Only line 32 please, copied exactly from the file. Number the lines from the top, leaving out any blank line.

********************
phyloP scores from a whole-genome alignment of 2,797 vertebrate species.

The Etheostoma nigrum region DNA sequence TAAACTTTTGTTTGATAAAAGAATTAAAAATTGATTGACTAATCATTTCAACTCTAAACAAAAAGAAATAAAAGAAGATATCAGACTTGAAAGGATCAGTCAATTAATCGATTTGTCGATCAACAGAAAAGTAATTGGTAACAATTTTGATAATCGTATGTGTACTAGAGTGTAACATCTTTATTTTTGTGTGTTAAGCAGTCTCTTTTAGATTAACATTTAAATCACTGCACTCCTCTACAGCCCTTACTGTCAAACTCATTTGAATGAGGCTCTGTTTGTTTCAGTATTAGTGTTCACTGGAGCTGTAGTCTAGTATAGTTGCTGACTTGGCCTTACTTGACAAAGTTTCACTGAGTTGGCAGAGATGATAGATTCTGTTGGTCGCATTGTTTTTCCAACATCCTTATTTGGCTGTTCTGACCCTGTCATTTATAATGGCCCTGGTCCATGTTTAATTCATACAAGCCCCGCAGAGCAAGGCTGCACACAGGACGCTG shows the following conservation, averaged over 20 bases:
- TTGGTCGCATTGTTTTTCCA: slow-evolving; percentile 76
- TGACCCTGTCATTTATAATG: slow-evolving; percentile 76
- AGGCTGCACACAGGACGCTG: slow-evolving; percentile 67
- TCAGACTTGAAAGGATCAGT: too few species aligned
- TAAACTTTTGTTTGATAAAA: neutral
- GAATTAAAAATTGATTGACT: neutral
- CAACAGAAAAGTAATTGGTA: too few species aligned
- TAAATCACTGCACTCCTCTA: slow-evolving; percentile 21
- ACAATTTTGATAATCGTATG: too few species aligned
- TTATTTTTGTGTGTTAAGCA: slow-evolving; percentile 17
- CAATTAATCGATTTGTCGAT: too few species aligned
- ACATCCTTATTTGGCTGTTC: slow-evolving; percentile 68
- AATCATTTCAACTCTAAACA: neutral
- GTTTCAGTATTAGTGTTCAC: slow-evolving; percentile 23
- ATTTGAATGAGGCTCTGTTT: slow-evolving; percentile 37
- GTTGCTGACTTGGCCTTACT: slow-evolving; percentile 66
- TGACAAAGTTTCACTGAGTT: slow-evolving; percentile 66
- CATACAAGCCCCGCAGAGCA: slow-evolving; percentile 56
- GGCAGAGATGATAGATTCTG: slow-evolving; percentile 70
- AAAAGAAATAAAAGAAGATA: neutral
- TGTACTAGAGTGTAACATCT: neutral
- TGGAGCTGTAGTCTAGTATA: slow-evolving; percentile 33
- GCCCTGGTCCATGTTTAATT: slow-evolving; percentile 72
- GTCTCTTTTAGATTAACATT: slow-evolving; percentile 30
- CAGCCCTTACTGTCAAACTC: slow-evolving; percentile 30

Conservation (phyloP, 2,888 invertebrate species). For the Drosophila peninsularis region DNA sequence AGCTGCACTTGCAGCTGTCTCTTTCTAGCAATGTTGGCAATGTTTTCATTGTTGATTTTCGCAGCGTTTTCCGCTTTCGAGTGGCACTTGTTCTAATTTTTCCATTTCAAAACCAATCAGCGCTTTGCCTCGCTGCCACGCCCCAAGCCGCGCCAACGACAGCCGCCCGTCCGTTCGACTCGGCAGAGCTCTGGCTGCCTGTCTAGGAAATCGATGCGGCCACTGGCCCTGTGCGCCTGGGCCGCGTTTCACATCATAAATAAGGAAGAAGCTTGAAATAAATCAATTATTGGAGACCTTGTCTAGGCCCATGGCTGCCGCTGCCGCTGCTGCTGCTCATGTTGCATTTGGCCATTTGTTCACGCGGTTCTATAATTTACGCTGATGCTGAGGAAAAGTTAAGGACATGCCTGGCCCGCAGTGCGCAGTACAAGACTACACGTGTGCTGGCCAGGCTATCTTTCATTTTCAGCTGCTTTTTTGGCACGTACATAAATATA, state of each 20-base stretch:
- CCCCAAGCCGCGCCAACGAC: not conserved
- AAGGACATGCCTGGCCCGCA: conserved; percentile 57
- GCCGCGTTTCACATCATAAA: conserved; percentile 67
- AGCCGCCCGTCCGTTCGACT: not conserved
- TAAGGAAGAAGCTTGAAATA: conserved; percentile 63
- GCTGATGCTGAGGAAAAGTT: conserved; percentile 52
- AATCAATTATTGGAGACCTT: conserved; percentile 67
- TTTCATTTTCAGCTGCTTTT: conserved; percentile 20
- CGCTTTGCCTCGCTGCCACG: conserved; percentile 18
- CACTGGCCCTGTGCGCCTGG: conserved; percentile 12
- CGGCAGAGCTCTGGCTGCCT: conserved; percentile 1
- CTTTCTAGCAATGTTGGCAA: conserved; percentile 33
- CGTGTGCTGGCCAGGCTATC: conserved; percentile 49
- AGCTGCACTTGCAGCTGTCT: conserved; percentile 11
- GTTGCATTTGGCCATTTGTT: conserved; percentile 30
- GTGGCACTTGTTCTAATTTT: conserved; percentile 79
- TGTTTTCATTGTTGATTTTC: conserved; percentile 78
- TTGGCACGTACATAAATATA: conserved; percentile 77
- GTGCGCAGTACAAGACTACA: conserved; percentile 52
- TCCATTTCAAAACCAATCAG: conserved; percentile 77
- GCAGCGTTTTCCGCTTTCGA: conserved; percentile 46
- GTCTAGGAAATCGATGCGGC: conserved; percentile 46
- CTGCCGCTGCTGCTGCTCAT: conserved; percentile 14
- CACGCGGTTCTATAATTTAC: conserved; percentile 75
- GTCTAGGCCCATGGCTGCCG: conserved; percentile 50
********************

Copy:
- AGCCGCCCGTCCGTTCGACT: not conserved